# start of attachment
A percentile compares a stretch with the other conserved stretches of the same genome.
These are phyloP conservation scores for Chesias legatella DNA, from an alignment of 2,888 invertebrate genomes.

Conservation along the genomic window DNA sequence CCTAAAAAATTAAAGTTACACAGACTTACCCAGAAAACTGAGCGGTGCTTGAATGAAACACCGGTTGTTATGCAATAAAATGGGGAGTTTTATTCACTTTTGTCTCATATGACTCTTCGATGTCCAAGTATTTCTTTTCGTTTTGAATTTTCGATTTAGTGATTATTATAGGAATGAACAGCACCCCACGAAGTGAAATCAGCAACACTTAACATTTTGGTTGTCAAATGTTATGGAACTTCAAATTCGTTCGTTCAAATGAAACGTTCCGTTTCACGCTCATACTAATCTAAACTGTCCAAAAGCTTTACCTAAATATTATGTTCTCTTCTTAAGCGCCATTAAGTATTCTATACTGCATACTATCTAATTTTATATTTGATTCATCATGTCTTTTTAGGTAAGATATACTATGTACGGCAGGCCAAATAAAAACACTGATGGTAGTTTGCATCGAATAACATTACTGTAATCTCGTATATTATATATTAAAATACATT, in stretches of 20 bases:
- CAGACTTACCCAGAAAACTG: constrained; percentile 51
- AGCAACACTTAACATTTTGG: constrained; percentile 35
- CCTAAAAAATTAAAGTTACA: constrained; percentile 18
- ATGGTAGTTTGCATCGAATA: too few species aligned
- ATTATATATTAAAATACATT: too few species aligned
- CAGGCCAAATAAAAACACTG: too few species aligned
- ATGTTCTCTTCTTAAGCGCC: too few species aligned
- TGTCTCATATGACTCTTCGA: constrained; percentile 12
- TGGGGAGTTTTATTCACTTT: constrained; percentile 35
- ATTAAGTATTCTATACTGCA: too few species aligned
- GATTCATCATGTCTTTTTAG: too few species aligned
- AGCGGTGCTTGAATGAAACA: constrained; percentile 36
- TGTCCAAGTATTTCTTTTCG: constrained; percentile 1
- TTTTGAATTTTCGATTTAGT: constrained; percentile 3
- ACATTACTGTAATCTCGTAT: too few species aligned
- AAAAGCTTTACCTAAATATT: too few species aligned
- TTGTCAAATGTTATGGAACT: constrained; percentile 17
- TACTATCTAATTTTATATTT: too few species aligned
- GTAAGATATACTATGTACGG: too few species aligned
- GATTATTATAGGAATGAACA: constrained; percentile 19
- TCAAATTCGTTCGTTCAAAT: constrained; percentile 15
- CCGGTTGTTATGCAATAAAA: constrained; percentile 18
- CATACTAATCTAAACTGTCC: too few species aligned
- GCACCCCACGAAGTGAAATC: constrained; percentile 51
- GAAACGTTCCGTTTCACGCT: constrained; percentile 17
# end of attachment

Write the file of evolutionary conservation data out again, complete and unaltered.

A percentile compares a stretch with the other conserved stretches of the same genome.
These are phyloP conservation scores for Chesias legatella DNA, from an alignment of 2,888 invertebrate genomes.

Conservation along the genomic window DNA sequence CCTAAAAAATTAAAGTTACACAGACTTACCCAGAAAACTGAGCGGTGCTTGAATGAAACACCGGTTGTTATGCAATAAAATGGGGAGTTTTATTCACTTTTGTCTCATATGACTCTTCGATGTCCAAGTATTTCTTTTCGTTTTGAATTTTCGATTTAGTGATTATTATAGGAATGAACAGCACCCCACGAAGTGAAATCAGCAACACTTAACATTTTGGTTGTCAAATGTTATGGAACTTCAAATTCGTTCGTTCAAATGAAACGTTCCGTTTCACGCTCATACTAATCTAAACTGTCCAAAAGCTTTACCTAAATATTATGTTCTCTTCTTAAGCGCCATTAAGTATTCTATACTGCATACTATCTAATTTTATATTTGATTCATCATGTCTTTTTAGGTAAGATATACTATGTACGGCAGGCCAAATAAAAACACTGATGGTAGTTTGCATCGAATAACATTACTGTAATCTCGTATATTATATATTAAAATACATT, in stretches of 20 bases:
- CAGACTTACCCAGAAAACTG: constrained; percentile 51
- AGCAACACTTAACATTTTGG: constrained; percentile 35
- CCTAAAAAATTAAAGTTACA: constrained; percentile 18
- ATGGTAGTTTGCATCGAATA: too few species aligned
- ATTATATATTAAAATACATT: too few species aligned
- CAGGCCAAATAAAAACACTG: too few species aligned
- ATGTTCTCTTCTTAAGCGCC: too few species aligned
- TGTCTCATATGACTCTTCGA: constrained; percentile 12
- TGGGGAGTTTTATTCACTTT: constrained; percentile 35
- ATTAAGTATTCTATACTGCA: too few species aligned
- GATTCATCATGTCTTTTTAG: too few species aligned
- AGCGGTGCTTGAATGAAACA: constrained; percentile 36
- TGTCCAAGTATTTCTTTTCG: constrained; percentile 1
- TTTTGAATTTTCGATTTAGT: constrained; percentile 3
- ACATTACTGTAATCTCGTAT: too few species aligned
- AAAAGCTTTACCTAAATATT: too few species aligned
- TTGTCAAATGTTATGGAACT: constrained; percentile 17
- TACTATCTAATTTTATATTT: too few species aligned
- GTAAGATATACTATGTACGG: too few species aligned
- GATTATTATAGGAATGAACA: constrained; percentile 19
- TCAAATTCGTTCGTTCAAAT: constrained; percentile 15
- CCGGTTGTTATGCAATAAAA: constrained; percentile 18
- CATACTAATCTAAACTGTCC: too few species aligned
- GCACCCCACGAAGTGAAATC: constrained; percentile 51
- GAAACGTTCCGTTTCACGCT: constrained; percentile 17